EURO 2000, European Holidays for Deafblind People. Lampernisse (Belgium)  : 27/08 - 02/09/2000

Lists of magazines, Journals and Periodicals related to Deafblindness

Deafblind American

The address to subscribe for the Deaf-Blind American magazine is:

American Association of the Deaf-Blind
814 Thayer Avenue Suite 300
Sliver Spring, MD 20910-4500

The office phone is +1 301 588-6545 -- Fax# +1 301 588-8705.
It it edited by Harry Anderson <hca@AUG.COM>

Deafblind Education

This is available from
International Association for the Education of Deafblind people (IAEDB)
c/o Sense,
11-13 Clifton Terrace,
Finsbury Park,
E-mail: enquiries@sense.org.uk It is available to members, of which there are 2 types: It is available in English or Spanish.

Deafblind International DbI.

DbI Review is the print magazine of Deafblind International. It appears twice yearly, the two editions are dated January-June and July-December. All members of DbI recieve the magazine.

For further information about Deafblind International please contact.
DbI Secretariat,
Deafblind International,
c/o Sense,
11 - 13 Clifton Terrace,
Finsbury Park,
N4 3SR,
E-mail: dbi@sense.org.uk
Web Site: http://www.deafblindinternational.org/
DbI info about membership: http://www.deafblindinternational.org/members/getin.htm
And the DbI Review magazine: http://www.deafblindinternational.org/review/review.htm

The Journal, DbI Review, is available in English, Spanish and on disk..  Development of materials in other languages is encouraged.
If you are interested in contributing articles to Deafblind Review, then you should e-mail suggestions or articles in either English or Spanish to eboothroyd@sense.org.uk

Deaf-Blind Perspectives

Deaf-Blind Perspectives is published three times yearly by the Teaching Research Division of Western Oregon State College. Information contained within the newsletter does not necessarily reflect the position of the Teaching Research Division. It is available from:

Deaf-Blind Perspectives
Teaching Research Division
345 N. Monmouth Ave.
Monmouth, OR 97361

or call Randy Klumph
(503) 838-8885
TTY +1 503 838-8821
fax: +1 503 838-8150.
E-mail: klumphr@fstr.wou.edu
Indicate media preference. Choose from:
Standard print; Large print; Grade 2 braille; ASCII; Wordperfect 5.1

EDbN Newsletter.

EDbN - European Deafblind Network
EDbN Secretariat
Lex Grandia, Secretary
Prinsessegade 28
DK-9400 N¯rresundby, Denmark
Tel: + 45 98 19 20 99
Fax + 45 98 19 20 57
Mobile + 45 23 26 91 52
E-mail: text only  lex.grandia@tp44.frukt.org
E-mails with attachments to: annth@post3.tele.dk
Web Site: http://www.edbn.org
EDbN Newsletter page: http://www.edbn.org/newslett.html
Since 1995 EDbN has published a newsletter 1-2 times a year in print, disk and internet versions  Since April  1999 EDbN Clipboard is published monthly by e-mail and fax.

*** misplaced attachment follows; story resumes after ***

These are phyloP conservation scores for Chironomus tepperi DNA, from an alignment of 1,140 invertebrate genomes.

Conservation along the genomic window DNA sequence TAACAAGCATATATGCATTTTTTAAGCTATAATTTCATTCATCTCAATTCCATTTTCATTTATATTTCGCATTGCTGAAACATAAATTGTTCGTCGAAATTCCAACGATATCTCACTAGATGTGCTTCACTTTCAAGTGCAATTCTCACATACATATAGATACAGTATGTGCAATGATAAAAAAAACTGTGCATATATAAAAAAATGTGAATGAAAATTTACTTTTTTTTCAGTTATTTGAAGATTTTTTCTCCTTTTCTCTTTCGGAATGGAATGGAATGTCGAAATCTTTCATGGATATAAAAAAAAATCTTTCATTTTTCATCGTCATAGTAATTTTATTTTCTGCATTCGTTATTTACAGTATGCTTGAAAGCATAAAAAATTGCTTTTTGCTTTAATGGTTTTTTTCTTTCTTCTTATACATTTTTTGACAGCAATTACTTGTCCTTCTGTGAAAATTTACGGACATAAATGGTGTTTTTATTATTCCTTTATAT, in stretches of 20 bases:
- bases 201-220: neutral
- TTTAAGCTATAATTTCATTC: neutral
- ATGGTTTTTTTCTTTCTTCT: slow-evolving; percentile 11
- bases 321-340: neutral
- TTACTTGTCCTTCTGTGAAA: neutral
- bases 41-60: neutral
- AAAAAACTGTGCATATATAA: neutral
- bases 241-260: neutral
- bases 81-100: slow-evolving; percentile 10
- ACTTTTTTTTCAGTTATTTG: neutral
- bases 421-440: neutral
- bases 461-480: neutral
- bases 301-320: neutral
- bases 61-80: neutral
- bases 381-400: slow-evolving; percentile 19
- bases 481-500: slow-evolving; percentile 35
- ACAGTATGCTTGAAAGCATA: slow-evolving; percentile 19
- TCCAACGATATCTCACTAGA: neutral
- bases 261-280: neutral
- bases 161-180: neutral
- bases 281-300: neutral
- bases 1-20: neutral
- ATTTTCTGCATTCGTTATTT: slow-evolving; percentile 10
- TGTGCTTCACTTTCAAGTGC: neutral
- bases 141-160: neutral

RP Messenger

"RP Messenger" is a newsletter produced by TARP about Retinitis Pigmentosa. It also includes a certain amount of information about Usher Syndrome.

Managing Editor: Dorothy Stiefel <dstiefel@mail.interconnect.net>

For further information contact

Texas Association of Retinitis Pigmentosa, Inc. (TARP)
P.O. Box 8388
Corpus Christi
Texas 78468-8388

Voice/TDD/fax: +1 512 852 8515

Talking Sense

Talking Sense is published quarterly by Sense. The annual subscription is £10. For futher information contact: 11-13 Clifton Terrace,
Finsbury Park,
E-mail: enquiries@sense.org.uk


Taubblind is published in German by the German Association of Parents of deafblind children ( Fördergemeinschaft für Taubblinde eV). It covers issues that affect families who have deafblind members.

There are plans to distribute this by E-mail. Please contact taubblind@selbsthilfe-online.de about this.

Usher Around the World

This newsletter results from the merger of two newsletters: "Usher Family Support", which was designed for families of people with Usher Syndrome, and "About US", which was by and for people with Usher Type 2. Individuals with usher Type 1 and others felt that they, too, needed to be included. This newsletter will be supported entirely by subscriptions and donations.

Editor in Chief: Maggie King <mking@interaccess.com>
Associate Editor: Helen Anderson -- Email: c/o Kathie Anderson <kadbmn@aol.com>
Associate Editor: Janie Neal <Jneal19@aol.com>
Medical Editor: Sandra L.H. Davenport, M.D. <slhdaven@maroon.tc.umn.edu>

Subscriptions to:
Usher Around the World
c/o Kathie Anderson
P.O. Box 17318
Minneapolis, MN. 55417 USA

Cost per year is $16.00 in USA, $19.00 in Canada & Mexico and $22.00 all other. Make check payable to: Usher Around the World. Please pay in US dollars, preferably with an international money order. We have a $25.00 charge to cash a foreign check which does not have our banking codes printed on the check. Give your name, address, city, state, zip, phone by Voice or TTY. Indicate if you are US 1, US 2, US 3, family member, or professional. What preferred format would you like -- large print, braille or audio. Submitt all this information to the Subscriptions address as above.

Videos about Deafblindness Awareness, and Training Videos.
A list of Videos of particular interest to sighted hearing people. Please email me at James@deafblind.co.uk, about any more worthy of note.

Lists of places (mainly service providers) relevant to deafblind people around the world.

I am using the term "service provider" to include those who provide information, and services to professionals in the field, as well as information directly to deafblind people themselves.

I would appreciate lots of help with this one -- addresses, text/voice/fax numbers, corrections, etc.